In 2010 Governor Arnold Schwarzenegger signed into a law a bill by Senator Loni Hancock that declared January 23rd of every year Ed Roberts Day. Senate Bill 1256 Ed Roberts Day became law on July 19, 2010. The bill designated January 23rd (Ed’s Birthday) as “a date having special significance in public schools and educational institutions, and would encourage those entities t conduct suitable commemorative exercises.” The declarations in the bill highlight some of Mr. Roberts incredible civil rights advocacy efforts and accomplishments. Among the highlights was the protest at UC Berkeley led by the self-named “Rolling Quads” in which Mr. Roberts organized and led a group of students with disabilities to protest the loss of what little services they had at the time. This groups of students went on to advocate to major change on the campus that included accommodations and services and supports for students with disabilities such as removing physical barrier to access and providing personal attendant services so that students could live independently. Their efforts led to the creation of the Physically Disabled Student Program at UC Berkeley which was the first in the nation of it’s kind.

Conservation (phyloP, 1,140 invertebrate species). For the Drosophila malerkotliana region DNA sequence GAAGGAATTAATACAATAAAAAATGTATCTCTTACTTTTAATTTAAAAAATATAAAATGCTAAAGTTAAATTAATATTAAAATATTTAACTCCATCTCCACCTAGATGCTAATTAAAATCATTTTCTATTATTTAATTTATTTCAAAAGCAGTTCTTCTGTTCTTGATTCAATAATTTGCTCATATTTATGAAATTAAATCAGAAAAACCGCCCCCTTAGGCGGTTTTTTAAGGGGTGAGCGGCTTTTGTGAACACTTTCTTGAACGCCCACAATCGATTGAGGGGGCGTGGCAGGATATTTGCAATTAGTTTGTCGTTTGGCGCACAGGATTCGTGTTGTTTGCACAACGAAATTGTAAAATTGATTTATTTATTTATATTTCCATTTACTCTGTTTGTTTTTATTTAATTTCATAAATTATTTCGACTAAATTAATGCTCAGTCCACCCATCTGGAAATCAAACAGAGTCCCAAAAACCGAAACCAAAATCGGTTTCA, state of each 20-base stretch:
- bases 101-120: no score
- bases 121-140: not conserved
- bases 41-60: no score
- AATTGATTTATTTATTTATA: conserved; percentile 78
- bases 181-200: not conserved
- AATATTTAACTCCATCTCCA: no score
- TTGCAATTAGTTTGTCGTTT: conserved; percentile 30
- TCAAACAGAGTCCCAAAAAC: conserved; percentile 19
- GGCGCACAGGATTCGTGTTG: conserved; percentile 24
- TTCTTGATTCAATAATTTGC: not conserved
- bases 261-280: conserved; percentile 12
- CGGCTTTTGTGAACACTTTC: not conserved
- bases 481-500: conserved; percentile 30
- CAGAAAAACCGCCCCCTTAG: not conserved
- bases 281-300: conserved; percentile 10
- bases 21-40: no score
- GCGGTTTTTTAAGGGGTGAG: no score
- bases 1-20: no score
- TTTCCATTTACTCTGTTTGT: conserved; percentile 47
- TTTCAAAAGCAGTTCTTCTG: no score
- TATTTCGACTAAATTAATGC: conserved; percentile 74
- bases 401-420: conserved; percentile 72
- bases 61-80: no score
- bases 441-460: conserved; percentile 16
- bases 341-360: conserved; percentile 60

Last week my good friend Stephen Dale, and Board Member for The Arc of CA, sent an email to a small group that detailed his account of the first time he met Ed Roberts. I read it a few times and deeply appreciated Steve’s candor about how Ed had challenged everything he thought he knew about disability. Though I never had the privilege to meet Mr. Roberts his life’s work has certainly influenced much of the advocacy that continues today. I would like to thank Steve for sharing his memories with us as I truly appreciated the opportunity to learn more about the influence Mr. Roberts has had on many great advocates.
A tribute from Steve:
“Ed would share all sorts of stories about how the public either relates to persons with disabilities as objects, and at the other end of the spectrum as super-cripples with superior powers to compensate for their disabilities. This puts a lot of pressure on many persons with disabilities because they are expected to do aspirational feats to inspire others. The lesson in his stories is that persons with disabilities are just people in most cases with the same desires and the same weaknesses as anyone else. Like any other civil rights movement, we will conquer our racial prejudices when we all as a society relate to others as people and not by the color of their skin. Rights and opportunities that the non-disabled take for granted have yet to be achieved despite a lot of movement forward – there is much more to do. True disability rights will be achieved when we as a society see persons with disabilities as people – no better – no worse – than you or me.
So in honor of Ed, please take some time and learn about his remarkable life. Ed Roberts Day is a good way to teach not only about disability rights, but more importantly about the value of relating to persons with disabilities as people, not as objects of our compassion.”